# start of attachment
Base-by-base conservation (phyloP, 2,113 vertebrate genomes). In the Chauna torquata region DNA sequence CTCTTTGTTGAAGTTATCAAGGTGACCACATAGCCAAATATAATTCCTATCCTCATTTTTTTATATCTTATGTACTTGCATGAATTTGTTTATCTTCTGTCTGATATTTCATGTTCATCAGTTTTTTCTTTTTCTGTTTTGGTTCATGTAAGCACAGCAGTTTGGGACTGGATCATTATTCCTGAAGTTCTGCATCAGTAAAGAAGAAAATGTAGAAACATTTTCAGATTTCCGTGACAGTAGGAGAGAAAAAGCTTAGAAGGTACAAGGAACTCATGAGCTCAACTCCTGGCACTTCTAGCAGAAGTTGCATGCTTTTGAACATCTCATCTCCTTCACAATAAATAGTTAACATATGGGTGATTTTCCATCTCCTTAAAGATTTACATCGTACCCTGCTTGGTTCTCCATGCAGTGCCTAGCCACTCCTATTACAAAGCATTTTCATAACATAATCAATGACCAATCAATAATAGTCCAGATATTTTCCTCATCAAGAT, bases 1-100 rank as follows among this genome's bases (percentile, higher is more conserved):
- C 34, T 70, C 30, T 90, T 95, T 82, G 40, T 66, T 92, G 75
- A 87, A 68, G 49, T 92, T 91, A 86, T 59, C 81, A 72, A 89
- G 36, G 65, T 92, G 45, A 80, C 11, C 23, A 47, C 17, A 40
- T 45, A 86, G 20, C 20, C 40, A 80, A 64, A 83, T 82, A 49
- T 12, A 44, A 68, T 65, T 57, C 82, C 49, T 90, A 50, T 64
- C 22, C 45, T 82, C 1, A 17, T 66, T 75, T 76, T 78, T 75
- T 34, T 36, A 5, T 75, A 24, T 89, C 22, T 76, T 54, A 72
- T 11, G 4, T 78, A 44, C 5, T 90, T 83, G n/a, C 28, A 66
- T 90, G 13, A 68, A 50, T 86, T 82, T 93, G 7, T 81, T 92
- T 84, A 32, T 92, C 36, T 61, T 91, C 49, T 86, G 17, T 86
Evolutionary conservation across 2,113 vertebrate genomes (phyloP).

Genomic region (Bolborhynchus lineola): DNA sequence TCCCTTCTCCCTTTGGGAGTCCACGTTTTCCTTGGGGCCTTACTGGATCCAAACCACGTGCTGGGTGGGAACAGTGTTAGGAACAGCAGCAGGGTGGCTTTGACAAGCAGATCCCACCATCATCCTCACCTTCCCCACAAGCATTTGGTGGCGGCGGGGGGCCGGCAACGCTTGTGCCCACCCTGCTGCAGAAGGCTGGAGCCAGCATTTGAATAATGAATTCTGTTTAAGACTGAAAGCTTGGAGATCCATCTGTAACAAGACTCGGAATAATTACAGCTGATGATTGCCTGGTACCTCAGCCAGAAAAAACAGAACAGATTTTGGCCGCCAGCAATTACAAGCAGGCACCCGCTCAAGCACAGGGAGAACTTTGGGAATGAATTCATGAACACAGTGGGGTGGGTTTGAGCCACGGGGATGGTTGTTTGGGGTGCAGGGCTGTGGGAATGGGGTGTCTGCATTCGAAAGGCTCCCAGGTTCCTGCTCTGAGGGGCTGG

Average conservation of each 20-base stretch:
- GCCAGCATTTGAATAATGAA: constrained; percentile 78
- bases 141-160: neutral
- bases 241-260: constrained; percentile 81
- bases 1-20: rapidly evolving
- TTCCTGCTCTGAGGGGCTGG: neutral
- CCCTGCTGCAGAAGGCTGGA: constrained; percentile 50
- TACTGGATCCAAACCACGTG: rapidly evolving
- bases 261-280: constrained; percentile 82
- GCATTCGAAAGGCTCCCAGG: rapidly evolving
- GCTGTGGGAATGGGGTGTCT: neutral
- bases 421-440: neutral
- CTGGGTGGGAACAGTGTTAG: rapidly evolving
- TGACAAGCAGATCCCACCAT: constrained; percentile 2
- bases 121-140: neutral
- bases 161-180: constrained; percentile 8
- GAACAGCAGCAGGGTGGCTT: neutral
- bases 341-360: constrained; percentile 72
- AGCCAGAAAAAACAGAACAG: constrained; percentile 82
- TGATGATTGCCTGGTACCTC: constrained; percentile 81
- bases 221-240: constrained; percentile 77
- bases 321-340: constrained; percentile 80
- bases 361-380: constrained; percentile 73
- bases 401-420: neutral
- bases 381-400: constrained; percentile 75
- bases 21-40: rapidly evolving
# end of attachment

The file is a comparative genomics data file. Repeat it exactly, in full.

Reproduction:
Base-by-base conservation (phyloP, 2,113 vertebrate genomes). In the Chauna torquata region DNA sequence CTCTTTGTTGAAGTTATCAAGGTGACCACATAGCCAAATATAATTCCTATCCTCATTTTTTTATATCTTATGTACTTGCATGAATTTGTTTATCTTCTGTCTGATATTTCATGTTCATCAGTTTTTTCTTTTTCTGTTTTGGTTCATGTAAGCACAGCAGTTTGGGACTGGATCATTATTCCTGAAGTTCTGCATCAGTAAAGAAGAAAATGTAGAAACATTTTCAGATTTCCGTGACAGTAGGAGAGAAAAAGCTTAGAAGGTACAAGGAACTCATGAGCTCAACTCCTGGCACTTCTAGCAGAAGTTGCATGCTTTTGAACATCTCATCTCCTTCACAATAAATAGTTAACATATGGGTGATTTTCCATCTCCTTAAAGATTTACATCGTACCCTGCTTGGTTCTCCATGCAGTGCCTAGCCACTCCTATTACAAAGCATTTTCATAACATAATCAATGACCAATCAATAATAGTCCAGATATTTTCCTCATCAAGAT, bases 1-100 rank as follows among this genome's bases (percentile, higher is more conserved):
- C 34, T 70, C 30, T 90, T 95, T 82, G 40, T 66, T 92, G 75
- A 87, A 68, G 49, T 92, T 91, A 86, T 59, C 81, A 72, A 89
- G 36, G 65, T 92, G 45, A 80, C 11, C 23, A 47, C 17, A 40
- T 45, A 86, G 20, C 20, C 40, A 80, A 64, A 83, T 82, A 49
- T 12, A 44, A 68, T 65, T 57, C 82, C 49, T 90, A 50, T 64
- C 22, C 45, T 82, C 1, A 17, T 66, T 75, T 76, T 78, T 75
- T 34, T 36, A 5, T 75, A 24, T 89, C 22, T 76, T 54, A 72
- T 11, G 4, T 78, A 44, C 5, T 90, T 83, G n/a, C 28, A 66
- T 90, G 13, A 68, A 50, T 86, T 82, T 93, G 7, T 81, T 92
- T 84, A 32, T 92, C 36, T 61, T 91, C 49, T 86, G 17, T 86
Evolutionary conservation across 2,113 vertebrate genomes (phyloP).

Genomic region (Bolborhynchus lineola): DNA sequence TCCCTTCTCCCTTTGGGAGTCCACGTTTTCCTTGGGGCCTTACTGGATCCAAACCACGTGCTGGGTGGGAACAGTGTTAGGAACAGCAGCAGGGTGGCTTTGACAAGCAGATCCCACCATCATCCTCACCTTCCCCACAAGCATTTGGTGGCGGCGGGGGGCCGGCAACGCTTGTGCCCACCCTGCTGCAGAAGGCTGGAGCCAGCATTTGAATAATGAATTCTGTTTAAGACTGAAAGCTTGGAGATCCATCTGTAACAAGACTCGGAATAATTACAGCTGATGATTGCCTGGTACCTCAGCCAGAAAAAACAGAACAGATTTTGGCCGCCAGCAATTACAAGCAGGCACCCGCTCAAGCACAGGGAGAACTTTGGGAATGAATTCATGAACACAGTGGGGTGGGTTTGAGCCACGGGGATGGTTGTTTGGGGTGCAGGGCTGTGGGAATGGGGTGTCTGCATTCGAAAGGCTCCCAGGTTCCTGCTCTGAGGGGCTGG

Average conservation of each 20-base stretch:
- GCCAGCATTTGAATAATGAA: constrained; percentile 78
- bases 141-160: neutral
- bases 241-260: constrained; percentile 81
- bases 1-20: rapidly evolving
- TTCCTGCTCTGAGGGGCTGG: neutral
- CCCTGCTGCAGAAGGCTGGA: constrained; percentile 50
- TACTGGATCCAAACCACGTG: rapidly evolving
- bases 261-280: constrained; percentile 82
- GCATTCGAAAGGCTCCCAGG: rapidly evolving
- GCTGTGGGAATGGGGTGTCT: neutral
- bases 421-440: neutral
- CTGGGTGGGAACAGTGTTAG: rapidly evolving
- TGACAAGCAGATCCCACCAT: constrained; percentile 2
- bases 121-140: neutral
- bases 161-180: constrained; percentile 8
- GAACAGCAGCAGGGTGGCTT: neutral
- bases 341-360: constrained; percentile 72
- AGCCAGAAAAAACAGAACAG: constrained; percentile 82
- TGATGATTGCCTGGTACCTC: constrained; percentile 81
- bases 221-240: constrained; percentile 77
- bases 321-340: constrained; percentile 80
- bases 361-380: constrained; percentile 73
- bases 401-420: neutral
- bases 381-400: constrained; percentile 75
- bases 21-40: rapidly evolving